How the Coming "CurnlVal" at Wash?
ington Originated-A Novel Celebra?
Washington heretofore has had the reputa?
tion of being a slow city. Recently it has begun -
to cherish aspirations for another if not a better
notoriety. Certainly the past two - or three-years*
have developed more enterprise and 'public spirit
than thc previous half century. The Western
agitation for a removal of the capital doubtless
had much to do with this, by awakenlnc: in the
citizens of the District a sense of the necessity or
helping to make the cPy such a place as the na-.
Hon may be proud of. One of the present desires
of the people ls to make the whole nation ac?
quainted with its capital, and^they have been,
busy devising schemes to raakeMt a favorite pop.
ular resort. Out of this desire has sprung the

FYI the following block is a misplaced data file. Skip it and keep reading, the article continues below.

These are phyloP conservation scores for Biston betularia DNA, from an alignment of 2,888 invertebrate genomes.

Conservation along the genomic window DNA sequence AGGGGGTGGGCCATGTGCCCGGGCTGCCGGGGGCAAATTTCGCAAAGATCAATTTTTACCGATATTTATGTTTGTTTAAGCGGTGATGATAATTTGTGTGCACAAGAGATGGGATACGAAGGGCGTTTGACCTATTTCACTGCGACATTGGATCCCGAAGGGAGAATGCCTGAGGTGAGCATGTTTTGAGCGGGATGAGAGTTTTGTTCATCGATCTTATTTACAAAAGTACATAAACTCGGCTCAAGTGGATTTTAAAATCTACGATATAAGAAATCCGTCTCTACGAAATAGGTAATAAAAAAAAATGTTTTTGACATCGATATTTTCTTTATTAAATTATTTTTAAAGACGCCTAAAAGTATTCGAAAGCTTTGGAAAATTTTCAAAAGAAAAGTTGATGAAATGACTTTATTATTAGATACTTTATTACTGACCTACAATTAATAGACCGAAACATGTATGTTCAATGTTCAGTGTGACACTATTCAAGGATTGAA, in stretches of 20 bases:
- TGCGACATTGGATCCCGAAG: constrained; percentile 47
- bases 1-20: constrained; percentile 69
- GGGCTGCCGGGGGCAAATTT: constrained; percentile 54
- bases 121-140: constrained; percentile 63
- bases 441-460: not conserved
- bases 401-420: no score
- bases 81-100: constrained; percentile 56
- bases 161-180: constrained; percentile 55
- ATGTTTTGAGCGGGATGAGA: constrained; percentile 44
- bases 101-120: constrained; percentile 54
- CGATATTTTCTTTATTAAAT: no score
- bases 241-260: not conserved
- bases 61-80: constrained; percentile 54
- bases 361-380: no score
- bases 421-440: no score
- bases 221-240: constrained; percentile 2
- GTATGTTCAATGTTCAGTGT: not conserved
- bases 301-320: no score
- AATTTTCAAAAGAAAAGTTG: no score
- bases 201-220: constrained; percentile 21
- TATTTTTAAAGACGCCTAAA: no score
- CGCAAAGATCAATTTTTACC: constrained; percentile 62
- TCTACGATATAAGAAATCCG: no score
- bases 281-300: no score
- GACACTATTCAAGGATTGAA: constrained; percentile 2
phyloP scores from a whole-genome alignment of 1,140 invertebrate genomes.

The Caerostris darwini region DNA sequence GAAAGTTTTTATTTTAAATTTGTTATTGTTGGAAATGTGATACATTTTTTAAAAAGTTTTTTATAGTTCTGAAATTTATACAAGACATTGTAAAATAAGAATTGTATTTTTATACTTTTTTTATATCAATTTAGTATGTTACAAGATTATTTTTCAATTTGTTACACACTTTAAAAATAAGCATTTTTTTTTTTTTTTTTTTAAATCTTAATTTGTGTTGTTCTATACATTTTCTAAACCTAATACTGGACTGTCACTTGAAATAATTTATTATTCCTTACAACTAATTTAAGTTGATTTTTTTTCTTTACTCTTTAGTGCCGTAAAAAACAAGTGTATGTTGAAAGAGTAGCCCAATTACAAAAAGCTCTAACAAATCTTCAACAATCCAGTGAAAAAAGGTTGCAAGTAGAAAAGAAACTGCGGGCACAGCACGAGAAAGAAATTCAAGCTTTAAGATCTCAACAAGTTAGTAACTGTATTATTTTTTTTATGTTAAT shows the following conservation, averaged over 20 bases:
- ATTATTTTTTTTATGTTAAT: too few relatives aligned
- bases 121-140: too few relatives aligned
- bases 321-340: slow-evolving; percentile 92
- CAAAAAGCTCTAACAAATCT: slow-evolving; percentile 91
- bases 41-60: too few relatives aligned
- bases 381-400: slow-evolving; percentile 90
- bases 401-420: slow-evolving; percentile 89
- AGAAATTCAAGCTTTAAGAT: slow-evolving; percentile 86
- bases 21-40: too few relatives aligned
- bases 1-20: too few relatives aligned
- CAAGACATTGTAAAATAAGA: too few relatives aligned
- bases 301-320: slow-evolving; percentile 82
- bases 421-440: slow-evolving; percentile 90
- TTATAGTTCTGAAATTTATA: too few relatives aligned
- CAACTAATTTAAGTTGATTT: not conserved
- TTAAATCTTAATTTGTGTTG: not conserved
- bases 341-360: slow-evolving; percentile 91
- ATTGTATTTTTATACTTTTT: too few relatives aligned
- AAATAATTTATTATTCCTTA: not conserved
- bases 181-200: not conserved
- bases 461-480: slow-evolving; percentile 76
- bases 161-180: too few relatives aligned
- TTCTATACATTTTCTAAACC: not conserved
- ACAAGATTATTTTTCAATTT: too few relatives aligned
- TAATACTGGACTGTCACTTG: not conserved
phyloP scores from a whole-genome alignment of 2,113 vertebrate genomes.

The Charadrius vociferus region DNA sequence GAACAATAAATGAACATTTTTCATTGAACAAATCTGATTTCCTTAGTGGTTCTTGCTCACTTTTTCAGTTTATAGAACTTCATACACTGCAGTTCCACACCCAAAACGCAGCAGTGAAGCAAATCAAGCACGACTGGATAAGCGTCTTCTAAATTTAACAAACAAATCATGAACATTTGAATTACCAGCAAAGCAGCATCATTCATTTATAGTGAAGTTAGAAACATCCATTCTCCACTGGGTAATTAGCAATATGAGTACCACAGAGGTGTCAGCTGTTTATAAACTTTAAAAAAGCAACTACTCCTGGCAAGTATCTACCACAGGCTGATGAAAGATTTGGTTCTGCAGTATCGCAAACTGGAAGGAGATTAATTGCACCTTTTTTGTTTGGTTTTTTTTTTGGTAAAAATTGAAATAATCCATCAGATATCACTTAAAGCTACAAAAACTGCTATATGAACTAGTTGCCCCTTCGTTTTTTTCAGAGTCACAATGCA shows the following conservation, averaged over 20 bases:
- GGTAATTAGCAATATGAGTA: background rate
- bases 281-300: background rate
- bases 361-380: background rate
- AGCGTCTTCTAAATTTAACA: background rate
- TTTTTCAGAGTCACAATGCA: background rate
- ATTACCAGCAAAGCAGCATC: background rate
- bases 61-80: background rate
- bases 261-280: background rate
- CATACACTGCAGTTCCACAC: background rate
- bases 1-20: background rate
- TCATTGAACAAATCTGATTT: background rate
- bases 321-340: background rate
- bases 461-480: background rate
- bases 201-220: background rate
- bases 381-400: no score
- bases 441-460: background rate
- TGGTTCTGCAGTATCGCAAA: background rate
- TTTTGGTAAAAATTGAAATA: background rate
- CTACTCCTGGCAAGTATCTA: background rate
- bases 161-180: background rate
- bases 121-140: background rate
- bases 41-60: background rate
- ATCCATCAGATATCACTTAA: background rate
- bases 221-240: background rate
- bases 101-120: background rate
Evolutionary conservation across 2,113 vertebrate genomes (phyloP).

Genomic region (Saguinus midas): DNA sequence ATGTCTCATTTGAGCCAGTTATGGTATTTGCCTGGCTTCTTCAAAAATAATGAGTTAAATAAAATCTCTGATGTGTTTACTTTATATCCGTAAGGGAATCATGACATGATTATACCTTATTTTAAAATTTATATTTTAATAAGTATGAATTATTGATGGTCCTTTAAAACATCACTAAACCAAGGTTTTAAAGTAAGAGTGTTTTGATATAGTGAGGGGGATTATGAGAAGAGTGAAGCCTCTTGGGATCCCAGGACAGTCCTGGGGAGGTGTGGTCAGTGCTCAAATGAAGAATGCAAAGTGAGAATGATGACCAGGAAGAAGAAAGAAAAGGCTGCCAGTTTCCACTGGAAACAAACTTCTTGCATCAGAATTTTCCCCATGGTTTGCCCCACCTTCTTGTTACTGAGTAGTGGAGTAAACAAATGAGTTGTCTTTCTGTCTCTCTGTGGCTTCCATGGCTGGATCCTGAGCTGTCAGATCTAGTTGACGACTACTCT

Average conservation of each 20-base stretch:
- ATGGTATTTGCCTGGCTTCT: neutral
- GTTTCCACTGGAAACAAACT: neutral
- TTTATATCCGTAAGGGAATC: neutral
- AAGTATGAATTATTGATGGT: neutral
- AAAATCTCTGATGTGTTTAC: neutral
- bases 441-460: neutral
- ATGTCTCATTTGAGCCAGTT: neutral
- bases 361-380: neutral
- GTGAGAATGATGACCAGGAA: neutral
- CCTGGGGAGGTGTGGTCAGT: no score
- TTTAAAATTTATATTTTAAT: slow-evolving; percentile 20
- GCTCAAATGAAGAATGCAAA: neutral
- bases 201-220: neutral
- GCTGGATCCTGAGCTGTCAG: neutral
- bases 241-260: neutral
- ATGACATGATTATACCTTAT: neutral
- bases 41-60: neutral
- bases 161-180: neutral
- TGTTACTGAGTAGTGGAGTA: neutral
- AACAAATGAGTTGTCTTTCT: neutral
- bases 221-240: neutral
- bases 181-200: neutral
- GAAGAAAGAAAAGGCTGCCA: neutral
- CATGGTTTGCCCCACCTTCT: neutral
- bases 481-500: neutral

scheme known as the '-Carnival," concerning
which a correspondent tells us: '..
The fact is now unquestionable that a large pro?
portion of the wealthy and wide-awake jutlzeus
are contributing and laboring with zeal and libe-'
rallty for Its success with the design of making lt
an annual fest.val which shall attract to the city
throngs from all sections of the country. Some
Idea of the nature of the proposed carnival: may
be derived from the following sketch or-what is
proposed to be done during the two days: On
Monday the affair will begin by a military parade,
in which several companies of the vicinity will
have a par;, and perhaps crack regiments from
New York, Philadelphia and Baltimore. The line
will be reviewed by the Prealoent-and General
herman. This Will be followed by a Civic proc?s?,
sion, In which the trade unions, Oremen^elubs and
asaoclatlons of various kinds will participate. Theo
there will be races of trotting and running horses
on the wide, smooth-paved avenue,Ind a-trlai of
speed of goats, driven by boys, for.ail:which there